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I wish I could muster more enthusiasm for Michael Kahn's final Hamlet, starring Michael Urie, or for Sovereignty, an Arena Stage World Premiere entry in the Women's Voices Theater Festival written by Mary Kathryn Nagle, who knows whereof she speaks but not how to make it sing. Those reviews are in this week's Washington City Paper.
Here's something I mean with all the generosity of spirit that I hope I possess in my heart: Den of Thieves, a new—well, newly released—crime movie, is not as bad as one might expect the directorial debut from the screenwriter of A Man Apart and London Has Fallen to be. That's because writer-director Christian Gudegast has taken the greatest Los Angeles cops-and-robbers movie ever made and replicated it as closely as one can while filming in Atlanta, with a growling Gerard Butler standing in for an ad-libbing Al Pacino.
My NPR review of Den of Thieves is here. I believe the phrase "coffee-table action flick" is a Klimek Original.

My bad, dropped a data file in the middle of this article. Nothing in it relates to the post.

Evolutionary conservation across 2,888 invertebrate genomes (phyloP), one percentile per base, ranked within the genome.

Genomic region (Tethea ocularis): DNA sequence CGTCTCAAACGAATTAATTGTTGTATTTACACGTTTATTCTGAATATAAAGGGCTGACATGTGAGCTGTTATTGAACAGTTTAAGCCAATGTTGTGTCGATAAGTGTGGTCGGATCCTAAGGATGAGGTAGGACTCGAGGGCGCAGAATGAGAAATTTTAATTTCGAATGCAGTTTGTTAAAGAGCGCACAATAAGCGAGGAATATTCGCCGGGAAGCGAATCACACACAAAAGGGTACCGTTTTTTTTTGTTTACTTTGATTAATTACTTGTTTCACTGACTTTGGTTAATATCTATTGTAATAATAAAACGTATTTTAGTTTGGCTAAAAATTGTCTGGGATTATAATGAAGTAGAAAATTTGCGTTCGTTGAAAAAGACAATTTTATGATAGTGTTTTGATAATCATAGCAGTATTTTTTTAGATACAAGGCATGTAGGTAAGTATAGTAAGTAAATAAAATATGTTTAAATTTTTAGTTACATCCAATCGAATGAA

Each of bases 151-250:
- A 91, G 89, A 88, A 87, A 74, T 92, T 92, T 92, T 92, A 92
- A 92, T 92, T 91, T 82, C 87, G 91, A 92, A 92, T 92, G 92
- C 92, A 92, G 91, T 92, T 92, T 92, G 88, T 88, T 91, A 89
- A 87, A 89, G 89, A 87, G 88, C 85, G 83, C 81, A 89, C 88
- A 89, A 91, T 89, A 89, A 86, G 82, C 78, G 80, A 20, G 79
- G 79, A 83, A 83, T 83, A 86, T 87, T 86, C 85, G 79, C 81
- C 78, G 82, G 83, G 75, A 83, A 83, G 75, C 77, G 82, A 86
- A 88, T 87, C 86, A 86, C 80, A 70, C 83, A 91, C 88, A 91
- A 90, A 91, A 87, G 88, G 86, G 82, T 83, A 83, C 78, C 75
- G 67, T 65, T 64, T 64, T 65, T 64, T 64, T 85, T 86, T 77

I'm on today's episode of Pop Culture Happy Hour, weighing in on the new season of Netflix's cautionary-tale tech anthology Black Mirror. One thing I should've said had there been time is just how much the open format of the show contributes to its ability to build tension. Two of my favorites among the six new episodes are "U.S.S. Callister," which runs a nearly feature-length 76 minutes, and "Metalhead," which clocks in at around 40 minutes—not even long enough to fill a network hour. Anyway, I was happy as always to join Linda and Glen, and especially glad to get to speak with Brittany Luse, whom I had not met previously. You can hear the episode below, or on whatever smart device you've got. Or both. I mean, we're all cuffed to our digital appendages now, despite the warnings of Black Mirror creator Charlie Brooker.
In the "What's Making Me Happy" segment, I plug my latest Christmas mixtape, Noel Means Noel, which remains available for your halldecking, merrymaking edificaiton, along with most of its predecessors. Merry Eight More Days of Christmas.
The alarming lesson of Netflix's new Will Smith-toplined, David Ayer-directed human-&-orc buddy cop thriller Bright is that I am, apparently, not Too Old For This Shit.
I'm exhausted, but this thing is finally finished.